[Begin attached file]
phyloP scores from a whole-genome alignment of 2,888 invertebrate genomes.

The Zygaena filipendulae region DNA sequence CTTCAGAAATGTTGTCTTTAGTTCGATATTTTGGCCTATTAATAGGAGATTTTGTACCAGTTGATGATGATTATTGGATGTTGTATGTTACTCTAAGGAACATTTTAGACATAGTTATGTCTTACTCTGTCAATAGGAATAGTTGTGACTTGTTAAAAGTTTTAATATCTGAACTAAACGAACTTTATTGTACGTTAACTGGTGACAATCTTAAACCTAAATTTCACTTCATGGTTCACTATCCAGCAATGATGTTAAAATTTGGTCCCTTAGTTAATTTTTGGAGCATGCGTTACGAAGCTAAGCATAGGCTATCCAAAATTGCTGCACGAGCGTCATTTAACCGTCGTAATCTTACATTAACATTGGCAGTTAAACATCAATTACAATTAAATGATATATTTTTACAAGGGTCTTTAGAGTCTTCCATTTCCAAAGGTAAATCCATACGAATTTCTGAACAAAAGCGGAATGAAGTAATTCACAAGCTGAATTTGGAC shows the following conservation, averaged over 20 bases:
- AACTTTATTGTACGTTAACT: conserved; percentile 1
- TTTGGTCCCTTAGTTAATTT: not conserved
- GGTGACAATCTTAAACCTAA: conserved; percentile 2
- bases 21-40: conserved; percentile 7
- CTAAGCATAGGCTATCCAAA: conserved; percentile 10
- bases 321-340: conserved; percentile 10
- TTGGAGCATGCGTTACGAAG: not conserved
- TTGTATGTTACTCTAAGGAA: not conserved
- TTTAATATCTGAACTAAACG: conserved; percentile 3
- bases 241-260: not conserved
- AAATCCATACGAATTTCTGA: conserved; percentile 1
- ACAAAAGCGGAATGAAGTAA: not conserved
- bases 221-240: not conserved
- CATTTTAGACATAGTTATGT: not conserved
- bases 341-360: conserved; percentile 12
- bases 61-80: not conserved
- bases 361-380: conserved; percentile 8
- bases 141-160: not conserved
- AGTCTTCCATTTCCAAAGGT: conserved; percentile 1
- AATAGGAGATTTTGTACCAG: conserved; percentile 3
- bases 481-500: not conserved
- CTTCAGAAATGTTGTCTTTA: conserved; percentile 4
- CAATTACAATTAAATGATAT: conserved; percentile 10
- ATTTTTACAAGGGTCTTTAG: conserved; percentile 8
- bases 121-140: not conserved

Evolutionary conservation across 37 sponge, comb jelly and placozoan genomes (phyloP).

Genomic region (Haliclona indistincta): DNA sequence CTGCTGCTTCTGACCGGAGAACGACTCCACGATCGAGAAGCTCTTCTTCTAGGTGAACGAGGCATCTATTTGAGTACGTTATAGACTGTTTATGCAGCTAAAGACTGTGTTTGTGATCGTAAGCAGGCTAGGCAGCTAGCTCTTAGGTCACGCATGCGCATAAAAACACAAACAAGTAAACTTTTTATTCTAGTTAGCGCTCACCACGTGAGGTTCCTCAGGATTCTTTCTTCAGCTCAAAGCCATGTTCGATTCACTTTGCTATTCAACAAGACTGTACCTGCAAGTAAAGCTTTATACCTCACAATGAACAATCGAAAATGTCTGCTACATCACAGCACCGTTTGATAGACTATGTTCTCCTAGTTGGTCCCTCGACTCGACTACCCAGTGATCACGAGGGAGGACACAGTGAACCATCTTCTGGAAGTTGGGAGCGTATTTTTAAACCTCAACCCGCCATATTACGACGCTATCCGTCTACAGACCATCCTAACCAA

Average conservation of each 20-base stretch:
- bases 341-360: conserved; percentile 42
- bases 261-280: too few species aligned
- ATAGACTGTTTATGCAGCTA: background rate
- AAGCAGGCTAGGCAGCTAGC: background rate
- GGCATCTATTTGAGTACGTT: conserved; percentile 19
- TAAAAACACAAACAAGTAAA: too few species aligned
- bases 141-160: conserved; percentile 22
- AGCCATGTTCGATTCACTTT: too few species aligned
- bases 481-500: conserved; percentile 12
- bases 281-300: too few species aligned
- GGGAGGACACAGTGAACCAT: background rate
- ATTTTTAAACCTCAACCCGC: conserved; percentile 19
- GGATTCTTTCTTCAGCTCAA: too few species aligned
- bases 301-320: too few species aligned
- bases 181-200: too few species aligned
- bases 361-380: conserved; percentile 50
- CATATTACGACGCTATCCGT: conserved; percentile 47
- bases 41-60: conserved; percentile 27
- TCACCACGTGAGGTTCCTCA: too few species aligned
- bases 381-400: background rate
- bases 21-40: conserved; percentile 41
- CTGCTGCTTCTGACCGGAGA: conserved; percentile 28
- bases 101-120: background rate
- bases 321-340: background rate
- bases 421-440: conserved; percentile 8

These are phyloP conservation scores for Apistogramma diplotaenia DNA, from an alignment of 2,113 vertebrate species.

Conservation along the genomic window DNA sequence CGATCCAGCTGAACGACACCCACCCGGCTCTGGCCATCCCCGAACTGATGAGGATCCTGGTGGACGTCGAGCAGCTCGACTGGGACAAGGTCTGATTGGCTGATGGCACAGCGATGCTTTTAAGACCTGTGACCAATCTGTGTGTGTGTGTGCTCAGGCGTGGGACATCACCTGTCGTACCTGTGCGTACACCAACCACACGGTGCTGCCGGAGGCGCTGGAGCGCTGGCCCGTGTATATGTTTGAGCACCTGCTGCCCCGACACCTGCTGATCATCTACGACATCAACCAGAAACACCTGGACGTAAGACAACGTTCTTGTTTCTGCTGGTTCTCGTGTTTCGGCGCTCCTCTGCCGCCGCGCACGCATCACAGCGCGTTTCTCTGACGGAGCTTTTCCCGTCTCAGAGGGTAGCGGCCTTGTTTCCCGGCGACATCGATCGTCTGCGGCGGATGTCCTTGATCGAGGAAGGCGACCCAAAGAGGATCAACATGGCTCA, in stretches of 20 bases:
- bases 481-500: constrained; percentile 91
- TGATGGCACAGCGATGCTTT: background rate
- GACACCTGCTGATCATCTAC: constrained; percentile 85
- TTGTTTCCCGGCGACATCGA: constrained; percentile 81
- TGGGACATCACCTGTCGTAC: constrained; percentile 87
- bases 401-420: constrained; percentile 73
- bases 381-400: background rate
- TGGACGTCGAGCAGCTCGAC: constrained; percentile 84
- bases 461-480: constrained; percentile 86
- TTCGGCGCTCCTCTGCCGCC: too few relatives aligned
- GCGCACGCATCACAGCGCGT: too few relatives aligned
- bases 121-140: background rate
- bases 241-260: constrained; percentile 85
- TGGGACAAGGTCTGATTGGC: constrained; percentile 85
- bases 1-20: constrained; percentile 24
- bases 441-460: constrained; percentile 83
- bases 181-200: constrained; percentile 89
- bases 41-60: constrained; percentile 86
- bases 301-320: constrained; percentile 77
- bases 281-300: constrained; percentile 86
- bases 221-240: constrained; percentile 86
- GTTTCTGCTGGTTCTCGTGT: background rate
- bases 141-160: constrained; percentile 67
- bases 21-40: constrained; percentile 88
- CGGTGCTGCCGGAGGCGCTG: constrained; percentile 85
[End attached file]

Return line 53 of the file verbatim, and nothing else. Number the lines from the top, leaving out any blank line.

- bases 101-120: background rate